The Big Red Racehorse
To the world, he was Secretariat. To his groom Eddie Sweat, he was, affectionately, Big Red. Eddie and Secretariat were as close as a human and a horse could get. Eddie would constantly talk to Secretariat in low tones, sometimes using the singsong Creole language, Gullah. The rhythmic talk would soothe Secretariat. The majestic and powerful superhorse had Eddie’s wind beneath his wings.
The big beautiful chestnut had three white socks and a star and narrow blaze on his face. He was born in Virginia on March 30, 1970, son to Bold Ruler out of Somethingroyal. He was heavily muscled like a sprinter but had the body length of a long strider, giving him both speed and stamina. At his autopsy, it was discovered that he had the largest heart ever seen in a horse, weighing in at 22 pounds.
Secretariat loved to run. Owner Penny Chenery said “he thinks racing is a game we thought up for his amusement.” ESPN ranked Secretariat number 35 on their Top 100 Athletes of the Century list, ahead of Mickey Mantle and O.J. Simpson.
Secretariat won the Triple Crown in 1973, at a time when Americans were searching for an honest leader. When Secretariat adorned the cover of Time Magazine that year, appreciative readers wrote to the magazine indicating that it was nice to see the front end of a horse on the cover for once.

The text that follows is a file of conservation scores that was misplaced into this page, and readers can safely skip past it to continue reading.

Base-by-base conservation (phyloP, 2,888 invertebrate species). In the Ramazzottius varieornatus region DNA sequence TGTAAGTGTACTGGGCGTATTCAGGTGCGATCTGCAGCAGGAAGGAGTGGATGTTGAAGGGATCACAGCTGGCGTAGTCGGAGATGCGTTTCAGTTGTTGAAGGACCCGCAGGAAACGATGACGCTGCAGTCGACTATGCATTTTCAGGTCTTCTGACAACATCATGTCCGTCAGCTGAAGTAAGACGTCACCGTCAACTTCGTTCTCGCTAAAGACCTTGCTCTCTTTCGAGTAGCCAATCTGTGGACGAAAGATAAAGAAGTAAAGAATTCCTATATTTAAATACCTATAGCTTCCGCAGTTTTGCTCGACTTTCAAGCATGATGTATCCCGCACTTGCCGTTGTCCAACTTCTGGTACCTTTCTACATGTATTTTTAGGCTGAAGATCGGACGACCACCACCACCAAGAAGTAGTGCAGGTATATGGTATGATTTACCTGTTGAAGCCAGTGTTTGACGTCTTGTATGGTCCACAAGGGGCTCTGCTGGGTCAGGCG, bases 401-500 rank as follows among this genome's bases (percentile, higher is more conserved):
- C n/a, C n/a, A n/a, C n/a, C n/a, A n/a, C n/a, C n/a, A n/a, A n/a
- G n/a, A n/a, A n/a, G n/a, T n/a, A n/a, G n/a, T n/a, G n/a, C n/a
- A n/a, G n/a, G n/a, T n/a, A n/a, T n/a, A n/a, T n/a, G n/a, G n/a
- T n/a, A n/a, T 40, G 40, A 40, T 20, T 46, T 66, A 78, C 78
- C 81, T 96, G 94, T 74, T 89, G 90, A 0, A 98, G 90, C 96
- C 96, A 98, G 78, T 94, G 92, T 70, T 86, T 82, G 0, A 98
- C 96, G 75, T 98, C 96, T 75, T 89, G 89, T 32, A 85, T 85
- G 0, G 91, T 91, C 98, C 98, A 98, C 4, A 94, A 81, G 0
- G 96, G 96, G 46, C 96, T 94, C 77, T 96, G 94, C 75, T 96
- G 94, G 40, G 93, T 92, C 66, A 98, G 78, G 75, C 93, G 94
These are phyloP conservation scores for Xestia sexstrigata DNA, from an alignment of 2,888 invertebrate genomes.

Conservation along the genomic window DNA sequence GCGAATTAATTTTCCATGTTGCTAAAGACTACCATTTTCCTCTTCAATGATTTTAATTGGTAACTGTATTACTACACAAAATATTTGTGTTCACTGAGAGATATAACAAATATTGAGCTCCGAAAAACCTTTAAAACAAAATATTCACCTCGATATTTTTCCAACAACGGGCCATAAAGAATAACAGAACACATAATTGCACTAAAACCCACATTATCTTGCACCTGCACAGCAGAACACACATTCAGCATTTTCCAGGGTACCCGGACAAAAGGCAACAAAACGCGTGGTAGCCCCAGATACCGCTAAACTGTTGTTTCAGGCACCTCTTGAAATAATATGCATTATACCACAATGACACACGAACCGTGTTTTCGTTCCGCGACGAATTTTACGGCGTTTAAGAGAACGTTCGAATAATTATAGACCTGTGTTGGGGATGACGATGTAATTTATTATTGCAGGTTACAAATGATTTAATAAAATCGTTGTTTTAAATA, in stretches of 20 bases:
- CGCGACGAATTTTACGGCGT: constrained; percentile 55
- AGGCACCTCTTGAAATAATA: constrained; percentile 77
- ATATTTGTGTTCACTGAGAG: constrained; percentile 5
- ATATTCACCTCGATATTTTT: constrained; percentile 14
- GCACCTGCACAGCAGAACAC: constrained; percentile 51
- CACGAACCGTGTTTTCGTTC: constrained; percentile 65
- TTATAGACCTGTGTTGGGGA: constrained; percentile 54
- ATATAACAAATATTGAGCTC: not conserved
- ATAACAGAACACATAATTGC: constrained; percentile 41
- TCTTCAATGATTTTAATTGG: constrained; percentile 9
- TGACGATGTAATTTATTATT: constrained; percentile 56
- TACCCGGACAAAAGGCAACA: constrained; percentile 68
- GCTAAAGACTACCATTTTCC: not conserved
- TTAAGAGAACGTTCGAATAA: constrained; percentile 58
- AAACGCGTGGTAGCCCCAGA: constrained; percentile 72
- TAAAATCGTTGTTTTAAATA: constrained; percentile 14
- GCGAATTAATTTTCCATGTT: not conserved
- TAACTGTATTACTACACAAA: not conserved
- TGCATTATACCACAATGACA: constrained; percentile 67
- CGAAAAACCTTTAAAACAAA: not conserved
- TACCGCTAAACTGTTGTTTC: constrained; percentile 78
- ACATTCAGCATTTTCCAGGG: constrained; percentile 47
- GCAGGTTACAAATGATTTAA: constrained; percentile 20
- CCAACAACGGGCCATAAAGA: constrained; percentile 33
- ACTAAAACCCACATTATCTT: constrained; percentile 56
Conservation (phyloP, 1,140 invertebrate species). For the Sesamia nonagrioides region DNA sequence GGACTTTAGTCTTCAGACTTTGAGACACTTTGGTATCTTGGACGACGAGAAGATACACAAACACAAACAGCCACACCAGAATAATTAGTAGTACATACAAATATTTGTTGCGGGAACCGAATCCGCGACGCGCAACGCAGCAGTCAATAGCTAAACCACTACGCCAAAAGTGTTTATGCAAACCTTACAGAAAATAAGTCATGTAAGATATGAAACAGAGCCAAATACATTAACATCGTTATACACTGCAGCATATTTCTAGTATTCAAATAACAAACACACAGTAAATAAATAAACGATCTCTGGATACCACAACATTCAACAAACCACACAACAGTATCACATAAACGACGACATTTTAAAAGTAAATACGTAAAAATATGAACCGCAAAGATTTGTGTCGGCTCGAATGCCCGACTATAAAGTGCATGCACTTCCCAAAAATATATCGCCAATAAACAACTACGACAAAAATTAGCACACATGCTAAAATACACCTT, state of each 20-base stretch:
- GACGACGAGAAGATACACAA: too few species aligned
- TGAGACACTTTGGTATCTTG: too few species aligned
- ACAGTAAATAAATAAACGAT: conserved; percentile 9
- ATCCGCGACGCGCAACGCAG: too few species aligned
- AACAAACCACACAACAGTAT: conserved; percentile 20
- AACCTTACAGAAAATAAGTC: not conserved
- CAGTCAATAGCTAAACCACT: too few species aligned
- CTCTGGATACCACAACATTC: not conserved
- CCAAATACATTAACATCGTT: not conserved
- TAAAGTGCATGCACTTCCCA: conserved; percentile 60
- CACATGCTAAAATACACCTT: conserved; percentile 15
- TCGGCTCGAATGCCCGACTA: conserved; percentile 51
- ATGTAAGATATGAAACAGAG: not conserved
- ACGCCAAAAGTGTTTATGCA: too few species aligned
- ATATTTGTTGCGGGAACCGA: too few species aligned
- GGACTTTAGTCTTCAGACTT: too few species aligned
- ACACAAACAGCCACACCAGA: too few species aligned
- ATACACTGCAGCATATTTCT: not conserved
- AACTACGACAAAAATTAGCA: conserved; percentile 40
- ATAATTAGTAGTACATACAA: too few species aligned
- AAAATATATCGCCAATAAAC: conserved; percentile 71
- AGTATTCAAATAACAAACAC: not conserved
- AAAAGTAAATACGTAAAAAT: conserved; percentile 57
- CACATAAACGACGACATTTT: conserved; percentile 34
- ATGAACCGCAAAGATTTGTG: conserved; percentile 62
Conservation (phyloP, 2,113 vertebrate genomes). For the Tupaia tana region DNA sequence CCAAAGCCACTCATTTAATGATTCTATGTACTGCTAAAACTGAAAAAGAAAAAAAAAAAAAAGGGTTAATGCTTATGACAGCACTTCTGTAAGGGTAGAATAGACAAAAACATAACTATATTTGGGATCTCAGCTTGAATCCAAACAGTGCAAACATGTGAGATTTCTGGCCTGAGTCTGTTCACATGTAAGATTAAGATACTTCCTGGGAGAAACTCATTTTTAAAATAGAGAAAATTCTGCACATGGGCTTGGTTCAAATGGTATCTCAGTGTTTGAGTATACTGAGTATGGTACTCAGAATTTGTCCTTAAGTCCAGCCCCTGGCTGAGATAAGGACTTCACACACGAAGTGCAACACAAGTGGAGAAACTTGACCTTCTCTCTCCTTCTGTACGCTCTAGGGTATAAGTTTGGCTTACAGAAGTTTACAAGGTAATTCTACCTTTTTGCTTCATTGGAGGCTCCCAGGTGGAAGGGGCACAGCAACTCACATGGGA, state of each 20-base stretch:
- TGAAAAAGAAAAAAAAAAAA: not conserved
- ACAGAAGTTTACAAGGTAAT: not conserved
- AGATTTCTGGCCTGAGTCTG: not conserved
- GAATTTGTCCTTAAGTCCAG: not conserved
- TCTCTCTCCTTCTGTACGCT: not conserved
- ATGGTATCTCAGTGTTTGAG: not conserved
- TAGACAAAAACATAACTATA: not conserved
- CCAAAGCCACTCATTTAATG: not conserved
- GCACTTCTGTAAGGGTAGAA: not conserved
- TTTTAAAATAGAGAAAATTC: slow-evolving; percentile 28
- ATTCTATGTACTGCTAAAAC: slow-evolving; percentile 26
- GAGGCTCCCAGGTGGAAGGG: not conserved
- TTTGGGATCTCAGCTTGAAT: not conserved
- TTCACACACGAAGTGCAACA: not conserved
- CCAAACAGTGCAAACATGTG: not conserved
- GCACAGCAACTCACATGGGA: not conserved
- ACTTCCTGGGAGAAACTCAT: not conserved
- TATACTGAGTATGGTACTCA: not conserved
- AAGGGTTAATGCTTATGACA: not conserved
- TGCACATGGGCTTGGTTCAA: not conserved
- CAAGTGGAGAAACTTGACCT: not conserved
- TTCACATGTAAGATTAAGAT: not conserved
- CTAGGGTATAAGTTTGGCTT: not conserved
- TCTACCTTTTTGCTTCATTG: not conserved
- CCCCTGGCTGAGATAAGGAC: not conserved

Secretariat earned $1.3 million in two years of racing. He would stud for the next 16 years, earning $6 million more. Secretariat sired over 650 foals, including 57 stakes winners.
His jockey Ron Turcotte
said of his record-breaking Kentucky Derby run, “It was the first time he ever
put everything together. [The other horses] were rolling. I was flying.”
Secretariat won the
Secretariat also came up from dead last in the Preakness Stakes. He ran the last 5 1/2 furlongs in the lead and won again by 2 1/2 lengths. But the Belmont Stakes victory set the jewel in Secretariat’s crown. He won the 1 1/2 mile race by 31 lengths and set the world record (still standing) on a dirt track of 2:24. Turcotte later said, “Nobody has seen the true Secretariat. A horse reaches his peak at [age] five and this horse was a baby when he was retiring. He was just learning how to run.”
Secretariat ran 21 races with 16 wins, 3 seconds, 1 third place, and 1 fourth place.